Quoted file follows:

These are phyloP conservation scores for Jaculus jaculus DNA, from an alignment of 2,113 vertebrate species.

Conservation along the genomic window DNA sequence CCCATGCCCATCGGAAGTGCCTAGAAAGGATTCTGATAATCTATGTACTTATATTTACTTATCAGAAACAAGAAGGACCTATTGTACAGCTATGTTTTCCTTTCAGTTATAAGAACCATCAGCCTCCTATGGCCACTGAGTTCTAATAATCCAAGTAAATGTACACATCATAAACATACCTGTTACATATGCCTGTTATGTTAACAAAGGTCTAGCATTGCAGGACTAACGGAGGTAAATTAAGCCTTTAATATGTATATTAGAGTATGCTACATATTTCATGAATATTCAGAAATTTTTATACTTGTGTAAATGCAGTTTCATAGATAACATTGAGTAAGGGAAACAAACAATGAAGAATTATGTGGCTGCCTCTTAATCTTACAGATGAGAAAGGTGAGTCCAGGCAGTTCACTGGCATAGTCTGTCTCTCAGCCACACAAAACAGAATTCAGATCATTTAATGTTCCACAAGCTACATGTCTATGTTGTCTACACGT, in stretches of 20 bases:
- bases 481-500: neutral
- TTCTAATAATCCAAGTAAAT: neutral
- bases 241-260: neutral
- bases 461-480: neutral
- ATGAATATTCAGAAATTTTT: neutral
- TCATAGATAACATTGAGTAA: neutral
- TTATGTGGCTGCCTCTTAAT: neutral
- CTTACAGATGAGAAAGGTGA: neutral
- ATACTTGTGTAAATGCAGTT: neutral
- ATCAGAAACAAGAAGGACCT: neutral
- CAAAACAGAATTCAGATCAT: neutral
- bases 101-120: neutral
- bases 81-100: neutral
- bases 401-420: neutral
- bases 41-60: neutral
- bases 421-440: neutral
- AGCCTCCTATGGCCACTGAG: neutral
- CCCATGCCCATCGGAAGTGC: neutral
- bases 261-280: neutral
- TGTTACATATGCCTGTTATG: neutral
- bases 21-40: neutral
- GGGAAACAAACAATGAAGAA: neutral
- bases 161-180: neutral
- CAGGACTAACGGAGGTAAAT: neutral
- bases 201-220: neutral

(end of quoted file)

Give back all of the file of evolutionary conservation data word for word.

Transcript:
These are phyloP conservation scores for Jaculus jaculus DNA, from an alignment of 2,113 vertebrate species.

Conservation along the genomic window DNA sequence CCCATGCCCATCGGAAGTGCCTAGAAAGGATTCTGATAATCTATGTACTTATATTTACTTATCAGAAACAAGAAGGACCTATTGTACAGCTATGTTTTCCTTTCAGTTATAAGAACCATCAGCCTCCTATGGCCACTGAGTTCTAATAATCCAAGTAAATGTACACATCATAAACATACCTGTTACATATGCCTGTTATGTTAACAAAGGTCTAGCATTGCAGGACTAACGGAGGTAAATTAAGCCTTTAATATGTATATTAGAGTATGCTACATATTTCATGAATATTCAGAAATTTTTATACTTGTGTAAATGCAGTTTCATAGATAACATTGAGTAAGGGAAACAAACAATGAAGAATTATGTGGCTGCCTCTTAATCTTACAGATGAGAAAGGTGAGTCCAGGCAGTTCACTGGCATAGTCTGTCTCTCAGCCACACAAAACAGAATTCAGATCATTTAATGTTCCACAAGCTACATGTCTATGTTGTCTACACGT, in stretches of 20 bases:
- bases 481-500: neutral
- TTCTAATAATCCAAGTAAAT: neutral
- bases 241-260: neutral
- bases 461-480: neutral
- ATGAATATTCAGAAATTTTT: neutral
- TCATAGATAACATTGAGTAA: neutral
- TTATGTGGCTGCCTCTTAAT: neutral
- CTTACAGATGAGAAAGGTGA: neutral
- ATACTTGTGTAAATGCAGTT: neutral
- ATCAGAAACAAGAAGGACCT: neutral
- CAAAACAGAATTCAGATCAT: neutral
- bases 101-120: neutral
- bases 81-100: neutral
- bases 401-420: neutral
- bases 41-60: neutral
- bases 421-440: neutral
- AGCCTCCTATGGCCACTGAG: neutral
- CCCATGCCCATCGGAAGTGC: neutral
- bases 261-280: neutral
- TGTTACATATGCCTGTTATG: neutral
- bases 21-40: neutral
- GGGAAACAAACAATGAAGAA: neutral
- bases 161-180: neutral
- CAGGACTAACGGAGGTAAAT: neutral
- bases 201-220: neutral